Three-hundred banner-wielding protestors gathered on Sunday outside the main entrance to the Venetian Arsenale, the sprawling 12th-century former shipyard containing exhibition spaces reserved for the city’s famed Biennale. Their aim is to stop plans to cede a further city-owned portion of the 48-hectare site to the historic arts organisation.
A protocol due to be jointly signed by the municipality and the culture and defence ministries would transfer ownership of half of the contested area to the defence ministry. The other half, which would remain under city ownership, is destined to be transformed into a new site for the Biennale’s Historical Archives, using €20m of state funds and €105m from Italy’s EU Covid-recovery funds.
Forum Futuro Arsenale (FFA), the alliance of around 40 local associations that organised the protest, has written to culture minister Dario Franceschini urging him not to sign the agreement. “Venice and Rome must listen to the residents,” FFA President Luigi Fozzati tells The Art Newspaper. “We object to the Biennale’s invasion [of the Arsenale].”
Numerous senior politicians have thrown their support behind the protestors, with the Democratic Party’s Venice branch reportedly sending a separate letter to the two ministers.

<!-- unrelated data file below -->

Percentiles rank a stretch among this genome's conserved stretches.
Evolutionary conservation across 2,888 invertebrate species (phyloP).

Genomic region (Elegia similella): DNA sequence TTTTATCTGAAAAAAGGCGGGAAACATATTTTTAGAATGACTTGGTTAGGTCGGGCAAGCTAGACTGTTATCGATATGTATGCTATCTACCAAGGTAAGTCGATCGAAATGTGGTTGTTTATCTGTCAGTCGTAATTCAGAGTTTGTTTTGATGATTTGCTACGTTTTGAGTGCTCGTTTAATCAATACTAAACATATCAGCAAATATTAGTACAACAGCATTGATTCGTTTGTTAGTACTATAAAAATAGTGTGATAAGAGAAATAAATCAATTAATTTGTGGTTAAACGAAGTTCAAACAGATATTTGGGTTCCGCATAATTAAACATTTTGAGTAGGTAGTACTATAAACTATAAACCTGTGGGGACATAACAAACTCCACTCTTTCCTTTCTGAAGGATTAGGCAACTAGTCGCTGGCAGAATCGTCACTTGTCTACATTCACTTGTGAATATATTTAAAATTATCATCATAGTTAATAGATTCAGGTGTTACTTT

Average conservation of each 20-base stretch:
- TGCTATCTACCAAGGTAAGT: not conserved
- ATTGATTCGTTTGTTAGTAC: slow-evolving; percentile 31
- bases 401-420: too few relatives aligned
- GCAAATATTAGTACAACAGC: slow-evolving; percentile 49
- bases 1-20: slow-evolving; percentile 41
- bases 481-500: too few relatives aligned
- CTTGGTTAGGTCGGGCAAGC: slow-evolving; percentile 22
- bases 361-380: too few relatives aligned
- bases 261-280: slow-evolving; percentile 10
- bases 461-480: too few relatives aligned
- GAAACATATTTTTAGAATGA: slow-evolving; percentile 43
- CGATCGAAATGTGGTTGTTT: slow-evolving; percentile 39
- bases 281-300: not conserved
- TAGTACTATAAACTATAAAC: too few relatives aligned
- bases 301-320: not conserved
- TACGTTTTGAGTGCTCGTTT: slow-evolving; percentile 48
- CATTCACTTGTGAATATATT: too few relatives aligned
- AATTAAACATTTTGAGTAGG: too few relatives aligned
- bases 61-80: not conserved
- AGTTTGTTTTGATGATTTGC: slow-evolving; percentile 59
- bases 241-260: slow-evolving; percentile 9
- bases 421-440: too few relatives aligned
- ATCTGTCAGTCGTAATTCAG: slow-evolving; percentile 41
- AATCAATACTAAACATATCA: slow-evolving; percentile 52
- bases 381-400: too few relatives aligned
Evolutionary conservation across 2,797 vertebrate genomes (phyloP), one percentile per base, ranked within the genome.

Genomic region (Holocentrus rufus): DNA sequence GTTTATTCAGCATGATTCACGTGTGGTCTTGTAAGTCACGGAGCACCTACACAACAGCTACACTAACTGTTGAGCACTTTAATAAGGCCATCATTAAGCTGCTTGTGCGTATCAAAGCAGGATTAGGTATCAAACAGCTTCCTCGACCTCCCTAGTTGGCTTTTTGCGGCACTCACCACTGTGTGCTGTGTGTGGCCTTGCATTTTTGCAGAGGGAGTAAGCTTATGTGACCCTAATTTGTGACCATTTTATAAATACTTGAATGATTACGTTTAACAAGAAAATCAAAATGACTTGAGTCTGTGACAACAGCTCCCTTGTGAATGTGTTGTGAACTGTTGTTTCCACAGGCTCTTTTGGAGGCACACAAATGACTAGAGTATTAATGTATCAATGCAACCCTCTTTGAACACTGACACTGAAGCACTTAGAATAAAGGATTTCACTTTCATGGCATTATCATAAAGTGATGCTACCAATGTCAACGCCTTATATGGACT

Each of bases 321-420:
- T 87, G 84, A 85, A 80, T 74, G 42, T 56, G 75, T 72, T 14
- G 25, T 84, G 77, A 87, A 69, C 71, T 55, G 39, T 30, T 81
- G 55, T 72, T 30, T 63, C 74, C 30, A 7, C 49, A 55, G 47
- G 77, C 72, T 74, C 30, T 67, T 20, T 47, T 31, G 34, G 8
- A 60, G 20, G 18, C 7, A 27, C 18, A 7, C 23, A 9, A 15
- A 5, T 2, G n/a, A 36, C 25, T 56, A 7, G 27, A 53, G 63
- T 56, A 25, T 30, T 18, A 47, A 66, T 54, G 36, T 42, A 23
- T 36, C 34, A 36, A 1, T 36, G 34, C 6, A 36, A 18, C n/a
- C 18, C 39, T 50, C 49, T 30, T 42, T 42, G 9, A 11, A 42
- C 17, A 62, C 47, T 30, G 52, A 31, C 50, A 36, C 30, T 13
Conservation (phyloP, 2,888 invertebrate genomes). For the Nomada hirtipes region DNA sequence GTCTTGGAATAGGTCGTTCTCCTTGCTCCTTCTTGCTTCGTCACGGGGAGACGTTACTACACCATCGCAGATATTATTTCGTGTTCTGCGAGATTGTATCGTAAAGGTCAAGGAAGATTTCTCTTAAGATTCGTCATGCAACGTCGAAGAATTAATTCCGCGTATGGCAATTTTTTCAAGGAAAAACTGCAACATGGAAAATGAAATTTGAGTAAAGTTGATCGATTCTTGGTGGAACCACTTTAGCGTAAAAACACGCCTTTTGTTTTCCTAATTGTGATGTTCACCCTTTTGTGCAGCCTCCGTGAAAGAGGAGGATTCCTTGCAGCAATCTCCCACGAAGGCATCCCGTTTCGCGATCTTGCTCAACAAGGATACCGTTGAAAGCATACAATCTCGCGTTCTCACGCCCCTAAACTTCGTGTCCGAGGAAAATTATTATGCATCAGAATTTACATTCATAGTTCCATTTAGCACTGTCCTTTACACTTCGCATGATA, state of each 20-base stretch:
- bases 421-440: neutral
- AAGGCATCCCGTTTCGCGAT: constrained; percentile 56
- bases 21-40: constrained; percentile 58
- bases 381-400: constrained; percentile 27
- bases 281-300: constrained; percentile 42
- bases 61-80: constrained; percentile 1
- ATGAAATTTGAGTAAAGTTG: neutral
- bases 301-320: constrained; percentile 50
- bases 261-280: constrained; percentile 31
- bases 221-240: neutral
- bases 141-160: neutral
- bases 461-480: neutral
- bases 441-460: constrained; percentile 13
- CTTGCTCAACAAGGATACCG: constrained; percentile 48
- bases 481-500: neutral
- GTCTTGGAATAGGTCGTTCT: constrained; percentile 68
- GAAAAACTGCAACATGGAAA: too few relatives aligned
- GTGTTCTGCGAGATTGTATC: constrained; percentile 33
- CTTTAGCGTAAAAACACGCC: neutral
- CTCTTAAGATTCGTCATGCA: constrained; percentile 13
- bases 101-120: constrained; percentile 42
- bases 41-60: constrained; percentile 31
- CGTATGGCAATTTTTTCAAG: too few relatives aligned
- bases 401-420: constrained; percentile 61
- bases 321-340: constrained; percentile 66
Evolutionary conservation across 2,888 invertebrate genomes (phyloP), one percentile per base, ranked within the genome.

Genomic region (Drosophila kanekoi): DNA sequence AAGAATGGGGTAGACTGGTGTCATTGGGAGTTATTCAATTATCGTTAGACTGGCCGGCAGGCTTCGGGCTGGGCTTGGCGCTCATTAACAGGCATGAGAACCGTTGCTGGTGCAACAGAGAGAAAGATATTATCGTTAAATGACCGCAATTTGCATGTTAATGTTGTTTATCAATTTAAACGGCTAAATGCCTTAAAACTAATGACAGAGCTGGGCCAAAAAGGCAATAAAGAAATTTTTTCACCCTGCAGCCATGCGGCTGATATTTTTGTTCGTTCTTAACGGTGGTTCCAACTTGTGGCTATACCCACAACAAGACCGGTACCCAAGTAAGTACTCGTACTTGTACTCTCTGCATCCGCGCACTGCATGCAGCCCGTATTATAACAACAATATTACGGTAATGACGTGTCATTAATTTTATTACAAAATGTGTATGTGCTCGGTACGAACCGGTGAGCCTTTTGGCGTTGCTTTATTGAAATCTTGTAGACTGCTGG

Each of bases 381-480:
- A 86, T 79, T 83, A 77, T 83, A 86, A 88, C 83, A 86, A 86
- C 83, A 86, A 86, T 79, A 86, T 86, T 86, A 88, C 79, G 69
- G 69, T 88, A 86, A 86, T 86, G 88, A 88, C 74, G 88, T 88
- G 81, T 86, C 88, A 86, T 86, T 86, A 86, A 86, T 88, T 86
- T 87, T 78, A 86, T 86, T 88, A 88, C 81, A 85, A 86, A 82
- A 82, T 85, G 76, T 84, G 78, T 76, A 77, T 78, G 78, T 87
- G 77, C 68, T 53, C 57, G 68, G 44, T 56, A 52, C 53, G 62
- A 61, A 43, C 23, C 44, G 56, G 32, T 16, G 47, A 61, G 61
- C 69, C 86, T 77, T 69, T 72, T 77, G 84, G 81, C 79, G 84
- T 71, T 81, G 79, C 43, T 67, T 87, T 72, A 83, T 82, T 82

However, a spokesman for Luigi Brugnaro, Venice’s centre-right mayor, tells The Art Newspaper that the protocol would allow the municipality to finally redevelop the area, removing restrictions linked with a previous agreement that currently obliges the city to ring fence the space for the navy’s use free of charge.
By also making the Galeazze canal navigable, he adds, the accord would cut boat journeys from the San Marco Basin to locations in the northern lagoon by 30 minutes.
In its heyday, the Arsenale fueled Venice's rise by providing the ships and arms with which the Republic commercially and militarily commanded the Mediterranean. The structure gradually slipped into disuse following the Second World War. Parts of the site have progressively been transformed into Biennale exhibition spaces since 1999.
In 2012, the state transferred ownership of two-thirds of the complex to the municipality. Three years later, in a 48-page proposal, FFA proposed transforming the site into a centre for reviving traditional—including marine—industries through production, research and cultural activities.
However, in December Brugnaro’s administration officially gave its consent to the plans outlined in the protocol.
In an open meeting organised by the municipality on 2 February, Roberto Cicutto, the president of the Biennale, argued that, while the Biennale would benefit from the plans, the city would also gain from a “centre that is open and vibrant all year round", the Italian daily La Repubblica reports.